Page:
BERWYN, PA – The Berwyn Fire Company was dispatched at 8:36 p.m. to a motor vehicle collision on Rt. 202 Southbound in the area of Valley Forge Rd. in Tredyffrin Township.
The initial 9-1-1 reports indicated a single vehicle had struck the highway barrier and was blocking the roadway. There was a steady rainfall occurring as emergency crews made their way to the scene.
Berwyn Deputy 2 arrived on location in Berwyn 2 and set-up in a safety blocking position behind a Tredyffrin Township Police Department vehicle in the right lane. Shortly after exiting the vehicle and conversing with the Officer on scene, a passing motorist struck the side of Berwyn 2. Both Deputy 2 and the Tredyffrin Police Officer were uninjured, while the striking vehicle made their way to the shoulder of the highway.
Berwyn Chief 2 and Engine 2-2 arrived soon after and provided safety blocking as both the original crash and incident with Berwyn 2 were being sorted out. Fortunately no first responders were injured due to this inattentive driver and vehicle damage was minor. The driver of the original crash was also uninjured.
All emergency vehicles and those involved from both collisions were clear of the highway by 9:30 p.m.
Due to this close call, it is important to share with the motoring public the critical importance of slowing down when approaching an emergency scene. Pennsylvania’s Move Over Law requires drivers approaching an emergency response area to move over to a lane farther away. Drivers who are unable to safely merge into a lane farther away from the emergency response area are required to slow to no more than 20 mph below the posted speed limit. An emergency response area is where an emergency vehicle has its lights flashing, or where road crews or emergency responders have lighted flares, posted signs, or try to warn travelers.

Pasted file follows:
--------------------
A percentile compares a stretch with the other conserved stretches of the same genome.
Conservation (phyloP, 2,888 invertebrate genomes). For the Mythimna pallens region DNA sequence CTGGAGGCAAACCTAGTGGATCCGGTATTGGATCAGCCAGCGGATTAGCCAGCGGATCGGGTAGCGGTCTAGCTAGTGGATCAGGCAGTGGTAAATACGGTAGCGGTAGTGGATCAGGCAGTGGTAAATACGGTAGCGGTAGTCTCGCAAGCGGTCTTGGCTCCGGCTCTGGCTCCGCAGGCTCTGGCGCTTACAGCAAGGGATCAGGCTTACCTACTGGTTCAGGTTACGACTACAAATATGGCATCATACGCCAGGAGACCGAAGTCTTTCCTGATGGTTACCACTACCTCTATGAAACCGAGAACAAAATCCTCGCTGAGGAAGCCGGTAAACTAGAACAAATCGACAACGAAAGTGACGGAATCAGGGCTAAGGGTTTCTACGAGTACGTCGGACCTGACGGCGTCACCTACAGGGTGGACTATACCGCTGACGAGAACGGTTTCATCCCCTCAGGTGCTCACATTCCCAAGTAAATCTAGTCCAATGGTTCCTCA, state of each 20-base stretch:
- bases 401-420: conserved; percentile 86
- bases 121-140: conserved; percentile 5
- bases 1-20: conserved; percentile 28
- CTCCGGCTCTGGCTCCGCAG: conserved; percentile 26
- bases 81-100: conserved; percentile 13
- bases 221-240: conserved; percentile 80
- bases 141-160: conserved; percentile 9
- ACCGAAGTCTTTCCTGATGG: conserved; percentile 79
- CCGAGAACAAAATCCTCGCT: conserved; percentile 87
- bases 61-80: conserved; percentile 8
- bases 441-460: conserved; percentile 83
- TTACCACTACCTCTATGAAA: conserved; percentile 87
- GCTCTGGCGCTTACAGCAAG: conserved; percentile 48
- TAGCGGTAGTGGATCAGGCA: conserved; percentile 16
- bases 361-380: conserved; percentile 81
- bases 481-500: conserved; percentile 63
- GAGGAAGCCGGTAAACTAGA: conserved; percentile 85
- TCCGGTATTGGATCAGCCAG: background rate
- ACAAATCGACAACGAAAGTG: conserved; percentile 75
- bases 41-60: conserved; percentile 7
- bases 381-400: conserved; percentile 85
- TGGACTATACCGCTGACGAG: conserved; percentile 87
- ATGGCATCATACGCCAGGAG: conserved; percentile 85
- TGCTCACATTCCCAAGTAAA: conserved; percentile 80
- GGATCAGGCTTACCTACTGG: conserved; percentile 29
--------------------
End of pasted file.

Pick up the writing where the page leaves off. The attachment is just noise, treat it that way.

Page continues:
Act 105 of 2020, signed on October 29, 2020 and effective 180 days later on April 27, 2021:
• Creates a new point system that imposes two points for failure to merge into the lane not next to the emergency response area.
• Sets fines at $500 for first-time offenders, $1,000 for a second offense, and $2,000 for a third or subsequent offense.
• Requires a 90-day license suspension for a third or subsequent offense. The license suspension also applies to incidents that seriously injure or kill another person. The suspension is six months if the person injured or killed is an emergency service provider or was near a disabled vehicle.
• Sets additional fines of up to $10,000 for violators who injure or kill an emergency service responder or a person in or near a disabled vehicle.
• Doubled fines for several traffic violations when committed in an emergency response area when first responders are present.